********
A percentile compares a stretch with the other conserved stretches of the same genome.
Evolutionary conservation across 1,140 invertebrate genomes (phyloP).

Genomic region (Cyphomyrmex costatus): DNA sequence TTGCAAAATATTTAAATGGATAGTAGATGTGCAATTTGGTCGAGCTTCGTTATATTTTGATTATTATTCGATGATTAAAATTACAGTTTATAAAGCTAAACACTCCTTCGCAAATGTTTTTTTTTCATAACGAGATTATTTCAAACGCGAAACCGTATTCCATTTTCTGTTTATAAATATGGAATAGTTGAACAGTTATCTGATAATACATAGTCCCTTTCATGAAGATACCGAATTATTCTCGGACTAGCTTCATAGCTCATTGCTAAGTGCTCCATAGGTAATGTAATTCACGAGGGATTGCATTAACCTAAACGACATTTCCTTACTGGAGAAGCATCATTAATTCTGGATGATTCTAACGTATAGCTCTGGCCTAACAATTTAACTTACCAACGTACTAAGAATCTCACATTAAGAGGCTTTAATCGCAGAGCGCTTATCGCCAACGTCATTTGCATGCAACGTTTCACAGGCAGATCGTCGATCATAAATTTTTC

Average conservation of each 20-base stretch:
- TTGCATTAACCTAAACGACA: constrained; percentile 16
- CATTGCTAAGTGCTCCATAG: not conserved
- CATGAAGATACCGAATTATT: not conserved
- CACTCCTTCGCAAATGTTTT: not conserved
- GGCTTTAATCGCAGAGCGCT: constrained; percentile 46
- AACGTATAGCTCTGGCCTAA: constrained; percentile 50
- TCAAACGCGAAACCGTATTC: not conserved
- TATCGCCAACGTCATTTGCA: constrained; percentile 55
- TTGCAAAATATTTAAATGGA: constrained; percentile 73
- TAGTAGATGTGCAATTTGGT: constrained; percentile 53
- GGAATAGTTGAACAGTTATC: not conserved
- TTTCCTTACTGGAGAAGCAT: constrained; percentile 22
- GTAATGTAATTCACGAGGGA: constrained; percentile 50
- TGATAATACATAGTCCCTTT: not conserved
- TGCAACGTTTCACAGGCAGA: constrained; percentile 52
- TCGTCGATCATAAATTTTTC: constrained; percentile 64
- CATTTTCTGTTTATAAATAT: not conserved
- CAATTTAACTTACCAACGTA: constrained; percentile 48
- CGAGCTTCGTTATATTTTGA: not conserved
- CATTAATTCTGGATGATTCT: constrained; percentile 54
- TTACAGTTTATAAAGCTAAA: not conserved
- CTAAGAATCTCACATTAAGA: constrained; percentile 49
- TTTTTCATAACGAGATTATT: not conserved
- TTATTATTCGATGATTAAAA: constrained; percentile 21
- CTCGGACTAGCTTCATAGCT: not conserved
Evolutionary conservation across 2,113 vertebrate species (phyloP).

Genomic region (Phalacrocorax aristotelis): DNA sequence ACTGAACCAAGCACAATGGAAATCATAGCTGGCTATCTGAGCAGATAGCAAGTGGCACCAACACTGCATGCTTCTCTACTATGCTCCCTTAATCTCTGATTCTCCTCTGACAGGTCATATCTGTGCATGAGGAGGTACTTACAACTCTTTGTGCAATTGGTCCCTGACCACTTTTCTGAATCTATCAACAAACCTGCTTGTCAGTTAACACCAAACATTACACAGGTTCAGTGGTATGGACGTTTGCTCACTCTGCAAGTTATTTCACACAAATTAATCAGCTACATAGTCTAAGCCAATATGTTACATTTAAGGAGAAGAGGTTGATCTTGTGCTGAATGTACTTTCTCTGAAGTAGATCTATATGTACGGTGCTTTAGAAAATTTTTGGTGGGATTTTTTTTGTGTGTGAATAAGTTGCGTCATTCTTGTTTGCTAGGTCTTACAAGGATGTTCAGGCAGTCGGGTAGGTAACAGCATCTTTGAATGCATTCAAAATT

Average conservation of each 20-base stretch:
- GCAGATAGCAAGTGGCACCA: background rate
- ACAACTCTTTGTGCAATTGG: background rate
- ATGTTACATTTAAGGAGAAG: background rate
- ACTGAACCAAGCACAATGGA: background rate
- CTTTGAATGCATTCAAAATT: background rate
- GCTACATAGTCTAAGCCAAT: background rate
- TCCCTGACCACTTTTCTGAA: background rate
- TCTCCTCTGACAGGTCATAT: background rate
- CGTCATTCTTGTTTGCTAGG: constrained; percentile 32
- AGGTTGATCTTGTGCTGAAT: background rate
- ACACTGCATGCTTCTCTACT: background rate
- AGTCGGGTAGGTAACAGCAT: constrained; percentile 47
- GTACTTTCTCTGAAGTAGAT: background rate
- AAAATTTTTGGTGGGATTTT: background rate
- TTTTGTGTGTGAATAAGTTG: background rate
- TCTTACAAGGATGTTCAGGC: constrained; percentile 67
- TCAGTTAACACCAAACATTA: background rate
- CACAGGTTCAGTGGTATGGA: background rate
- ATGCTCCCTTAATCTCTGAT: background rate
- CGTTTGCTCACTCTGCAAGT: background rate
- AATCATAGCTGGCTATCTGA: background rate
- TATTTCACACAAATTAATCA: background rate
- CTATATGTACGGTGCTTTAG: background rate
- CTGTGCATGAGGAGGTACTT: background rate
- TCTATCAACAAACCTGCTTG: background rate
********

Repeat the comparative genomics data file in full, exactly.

A percentile compares a stretch with the other conserved stretches of the same genome.
Evolutionary conservation across 1,140 invertebrate genomes (phyloP).

Genomic region (Cyphomyrmex costatus): DNA sequence TTGCAAAATATTTAAATGGATAGTAGATGTGCAATTTGGTCGAGCTTCGTTATATTTTGATTATTATTCGATGATTAAAATTACAGTTTATAAAGCTAAACACTCCTTCGCAAATGTTTTTTTTTCATAACGAGATTATTTCAAACGCGAAACCGTATTCCATTTTCTGTTTATAAATATGGAATAGTTGAACAGTTATCTGATAATACATAGTCCCTTTCATGAAGATACCGAATTATTCTCGGACTAGCTTCATAGCTCATTGCTAAGTGCTCCATAGGTAATGTAATTCACGAGGGATTGCATTAACCTAAACGACATTTCCTTACTGGAGAAGCATCATTAATTCTGGATGATTCTAACGTATAGCTCTGGCCTAACAATTTAACTTACCAACGTACTAAGAATCTCACATTAAGAGGCTTTAATCGCAGAGCGCTTATCGCCAACGTCATTTGCATGCAACGTTTCACAGGCAGATCGTCGATCATAAATTTTTC

Average conservation of each 20-base stretch:
- TTGCATTAACCTAAACGACA: constrained; percentile 16
- CATTGCTAAGTGCTCCATAG: not conserved
- CATGAAGATACCGAATTATT: not conserved
- CACTCCTTCGCAAATGTTTT: not conserved
- GGCTTTAATCGCAGAGCGCT: constrained; percentile 46
- AACGTATAGCTCTGGCCTAA: constrained; percentile 50
- TCAAACGCGAAACCGTATTC: not conserved
- TATCGCCAACGTCATTTGCA: constrained; percentile 55
- TTGCAAAATATTTAAATGGA: constrained; percentile 73
- TAGTAGATGTGCAATTTGGT: constrained; percentile 53
- GGAATAGTTGAACAGTTATC: not conserved
- TTTCCTTACTGGAGAAGCAT: constrained; percentile 22
- GTAATGTAATTCACGAGGGA: constrained; percentile 50
- TGATAATACATAGTCCCTTT: not conserved
- TGCAACGTTTCACAGGCAGA: constrained; percentile 52
- TCGTCGATCATAAATTTTTC: constrained; percentile 64
- CATTTTCTGTTTATAAATAT: not conserved
- CAATTTAACTTACCAACGTA: constrained; percentile 48
- CGAGCTTCGTTATATTTTGA: not conserved
- CATTAATTCTGGATGATTCT: constrained; percentile 54
- TTACAGTTTATAAAGCTAAA: not conserved
- CTAAGAATCTCACATTAAGA: constrained; percentile 49
- TTTTTCATAACGAGATTATT: not conserved
- TTATTATTCGATGATTAAAA: constrained; percentile 21
- CTCGGACTAGCTTCATAGCT: not conserved
Evolutionary conservation across 2,113 vertebrate species (phyloP).

Genomic region (Phalacrocorax aristotelis): DNA sequence ACTGAACCAAGCACAATGGAAATCATAGCTGGCTATCTGAGCAGATAGCAAGTGGCACCAACACTGCATGCTTCTCTACTATGCTCCCTTAATCTCTGATTCTCCTCTGACAGGTCATATCTGTGCATGAGGAGGTACTTACAACTCTTTGTGCAATTGGTCCCTGACCACTTTTCTGAATCTATCAACAAACCTGCTTGTCAGTTAACACCAAACATTACACAGGTTCAGTGGTATGGACGTTTGCTCACTCTGCAAGTTATTTCACACAAATTAATCAGCTACATAGTCTAAGCCAATATGTTACATTTAAGGAGAAGAGGTTGATCTTGTGCTGAATGTACTTTCTCTGAAGTAGATCTATATGTACGGTGCTTTAGAAAATTTTTGGTGGGATTTTTTTTGTGTGTGAATAAGTTGCGTCATTCTTGTTTGCTAGGTCTTACAAGGATGTTCAGGCAGTCGGGTAGGTAACAGCATCTTTGAATGCATTCAAAATT

Average conservation of each 20-base stretch:
- GCAGATAGCAAGTGGCACCA: background rate
- ACAACTCTTTGTGCAATTGG: background rate
- ATGTTACATTTAAGGAGAAG: background rate
- ACTGAACCAAGCACAATGGA: background rate
- CTTTGAATGCATTCAAAATT: background rate
- GCTACATAGTCTAAGCCAAT: background rate
- TCCCTGACCACTTTTCTGAA: background rate
- TCTCCTCTGACAGGTCATAT: background rate
- CGTCATTCTTGTTTGCTAGG: constrained; percentile 32
- AGGTTGATCTTGTGCTGAAT: background rate
- ACACTGCATGCTTCTCTACT: background rate
- AGTCGGGTAGGTAACAGCAT: constrained; percentile 47
- GTACTTTCTCTGAAGTAGAT: background rate
- AAAATTTTTGGTGGGATTTT: background rate
- TTTTGTGTGTGAATAAGTTG: background rate
- TCTTACAAGGATGTTCAGGC: constrained; percentile 67
- TCAGTTAACACCAAACATTA: background rate
- CACAGGTTCAGTGGTATGGA: background rate
- ATGCTCCCTTAATCTCTGAT: background rate
- CGTTTGCTCACTCTGCAAGT: background rate
- AATCATAGCTGGCTATCTGA: background rate
- TATTTCACACAAATTAATCA: background rate
- CTATATGTACGGTGCTTTAG: background rate
- CTGTGCATGAGGAGGTACTT: background rate
- TCTATCAACAAACCTGCTTG: background rate